Article Tags / motivation (2)

Tropes and Trolls: When the Game Is Not What You Think It Is

In games where the player character has a specific goal - save the Princess, escape the testing facility, defeat a nemesis - the player is presumed to share this goal. But even if the narrative does a good job lining up player motivations and character goals, there’s still a wrinkle. The character wants to accomplish something, and the player wants to experience accomplishing that thing. This is why we bother playing games at all, rather than just watching the endings on YouTube. If the player had the exact same motivations as the character, they’d cut whatever corners they could to beat the game as quickly as possible.

The humor in this video comes from the tension between Mario’s goals and the player’s goals. Of course Mario would want to just warp straight to the Princess and save her immediately. But for the player that would mean skipping the entire game, which would completely defeat the purpose of playing it in the first place. As long as Mario has that warp whistle in his inventory, there’s dissonance between what the player wants to do and what Mario would want to do.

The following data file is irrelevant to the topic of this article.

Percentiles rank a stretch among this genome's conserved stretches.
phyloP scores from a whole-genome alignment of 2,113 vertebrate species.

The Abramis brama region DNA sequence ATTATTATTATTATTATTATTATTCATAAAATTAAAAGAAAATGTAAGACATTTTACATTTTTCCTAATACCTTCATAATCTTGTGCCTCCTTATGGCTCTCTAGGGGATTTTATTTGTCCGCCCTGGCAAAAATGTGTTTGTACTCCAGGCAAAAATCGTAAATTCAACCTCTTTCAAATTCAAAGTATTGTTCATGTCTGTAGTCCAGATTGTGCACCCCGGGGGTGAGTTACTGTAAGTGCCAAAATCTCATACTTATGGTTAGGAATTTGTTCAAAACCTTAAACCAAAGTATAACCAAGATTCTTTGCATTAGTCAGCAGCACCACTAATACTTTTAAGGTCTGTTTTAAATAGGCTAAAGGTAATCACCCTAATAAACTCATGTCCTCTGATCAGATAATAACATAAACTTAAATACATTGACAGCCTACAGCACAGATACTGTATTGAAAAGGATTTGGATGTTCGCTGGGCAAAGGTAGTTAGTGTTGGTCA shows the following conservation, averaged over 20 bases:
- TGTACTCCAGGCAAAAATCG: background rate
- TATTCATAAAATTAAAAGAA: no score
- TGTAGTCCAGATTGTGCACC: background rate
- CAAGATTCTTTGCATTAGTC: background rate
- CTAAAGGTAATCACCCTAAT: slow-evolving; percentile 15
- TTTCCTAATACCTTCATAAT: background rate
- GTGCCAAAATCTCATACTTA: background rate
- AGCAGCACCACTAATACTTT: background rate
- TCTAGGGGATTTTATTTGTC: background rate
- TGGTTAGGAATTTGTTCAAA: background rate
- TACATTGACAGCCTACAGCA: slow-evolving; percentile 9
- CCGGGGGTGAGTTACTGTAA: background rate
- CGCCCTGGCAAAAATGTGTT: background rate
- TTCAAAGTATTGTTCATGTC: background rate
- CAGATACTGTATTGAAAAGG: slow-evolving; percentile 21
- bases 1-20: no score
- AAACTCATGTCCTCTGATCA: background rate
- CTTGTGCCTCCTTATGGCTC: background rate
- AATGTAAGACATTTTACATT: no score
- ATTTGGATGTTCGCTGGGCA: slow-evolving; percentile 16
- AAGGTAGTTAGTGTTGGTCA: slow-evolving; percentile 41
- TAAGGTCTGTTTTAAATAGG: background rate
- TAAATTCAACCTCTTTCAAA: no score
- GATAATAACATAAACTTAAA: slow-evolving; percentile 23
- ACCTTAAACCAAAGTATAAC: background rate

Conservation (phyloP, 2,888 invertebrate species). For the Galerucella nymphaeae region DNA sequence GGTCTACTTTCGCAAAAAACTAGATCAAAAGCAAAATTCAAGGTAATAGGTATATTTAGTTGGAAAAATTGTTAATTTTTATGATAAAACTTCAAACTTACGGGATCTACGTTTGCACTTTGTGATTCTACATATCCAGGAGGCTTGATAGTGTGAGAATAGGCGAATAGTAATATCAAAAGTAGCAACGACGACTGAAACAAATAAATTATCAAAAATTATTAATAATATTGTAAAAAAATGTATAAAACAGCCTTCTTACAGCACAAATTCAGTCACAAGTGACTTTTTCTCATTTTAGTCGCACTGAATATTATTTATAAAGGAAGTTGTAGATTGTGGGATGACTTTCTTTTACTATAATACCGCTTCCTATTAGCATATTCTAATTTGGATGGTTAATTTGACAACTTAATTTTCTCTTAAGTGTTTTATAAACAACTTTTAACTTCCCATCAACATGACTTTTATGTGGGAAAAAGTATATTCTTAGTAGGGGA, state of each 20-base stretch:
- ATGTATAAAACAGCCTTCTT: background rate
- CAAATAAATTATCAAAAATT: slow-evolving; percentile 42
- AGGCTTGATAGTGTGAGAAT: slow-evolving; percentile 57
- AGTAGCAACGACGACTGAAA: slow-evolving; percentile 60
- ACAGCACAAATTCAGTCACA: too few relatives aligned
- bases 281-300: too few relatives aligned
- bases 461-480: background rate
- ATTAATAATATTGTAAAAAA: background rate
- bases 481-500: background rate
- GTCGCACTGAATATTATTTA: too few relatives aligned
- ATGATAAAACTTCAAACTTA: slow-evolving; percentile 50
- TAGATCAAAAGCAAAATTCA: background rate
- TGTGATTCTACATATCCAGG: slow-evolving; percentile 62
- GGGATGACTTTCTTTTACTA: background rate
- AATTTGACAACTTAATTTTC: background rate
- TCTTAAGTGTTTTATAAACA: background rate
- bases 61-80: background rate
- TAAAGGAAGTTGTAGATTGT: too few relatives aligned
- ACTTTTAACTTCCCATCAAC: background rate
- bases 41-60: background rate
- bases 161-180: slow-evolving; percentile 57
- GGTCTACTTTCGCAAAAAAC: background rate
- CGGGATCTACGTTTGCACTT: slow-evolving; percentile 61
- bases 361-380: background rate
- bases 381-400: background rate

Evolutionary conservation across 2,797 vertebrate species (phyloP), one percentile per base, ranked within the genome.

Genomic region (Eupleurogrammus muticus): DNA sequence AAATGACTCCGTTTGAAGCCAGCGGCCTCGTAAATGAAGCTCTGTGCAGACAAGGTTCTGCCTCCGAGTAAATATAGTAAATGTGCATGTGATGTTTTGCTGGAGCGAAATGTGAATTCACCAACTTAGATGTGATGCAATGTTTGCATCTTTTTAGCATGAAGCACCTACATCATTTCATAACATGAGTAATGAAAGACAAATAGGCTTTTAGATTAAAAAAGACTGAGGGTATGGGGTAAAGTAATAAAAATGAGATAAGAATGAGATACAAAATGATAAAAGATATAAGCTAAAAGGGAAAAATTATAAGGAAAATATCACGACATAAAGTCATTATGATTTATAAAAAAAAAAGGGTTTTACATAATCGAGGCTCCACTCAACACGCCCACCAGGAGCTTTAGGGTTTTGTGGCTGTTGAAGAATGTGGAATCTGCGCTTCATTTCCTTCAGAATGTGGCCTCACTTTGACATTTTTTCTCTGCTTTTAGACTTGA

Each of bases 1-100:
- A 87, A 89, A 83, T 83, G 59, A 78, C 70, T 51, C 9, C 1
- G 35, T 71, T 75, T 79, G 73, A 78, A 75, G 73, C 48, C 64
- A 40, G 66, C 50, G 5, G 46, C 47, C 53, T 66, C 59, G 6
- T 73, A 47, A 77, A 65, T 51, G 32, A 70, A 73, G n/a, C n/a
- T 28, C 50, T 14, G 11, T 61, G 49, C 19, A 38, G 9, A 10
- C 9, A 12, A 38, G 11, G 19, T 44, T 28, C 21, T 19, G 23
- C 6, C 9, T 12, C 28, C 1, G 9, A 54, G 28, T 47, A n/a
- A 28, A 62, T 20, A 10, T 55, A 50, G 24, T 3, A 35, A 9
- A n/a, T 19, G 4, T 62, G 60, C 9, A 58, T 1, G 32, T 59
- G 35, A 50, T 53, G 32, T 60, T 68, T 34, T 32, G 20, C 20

So what happens when games create that dissonance on purpose?

I'm Not Evil, I Just Play That Way: Player Motivations and Character Goals

Recently we took a look at the technique of option restriction, which is when a game presents the player with only one path forward, thus eliminating choice while maintaining agency. If it’s handled well, it allows for close management of narrative progression while still letting the player feel that they are in control. So what is it that determines whether it’s handled well? What allows the player’s sense of control to be maintained even with a lack of choice?

“Players like to feel in control, but this sensation doesn’t necessarily come from having the ability to choose. Having control is as simple as doing what you want to do. It’s possible for players to feel in control even if they don’t actually have the ability to choose, as long as the what the game asks and what the player wants aligns. A good narrative should foster this.”
—Andrew Vanden Bossche, Would You Kindly? BioShock And Free Will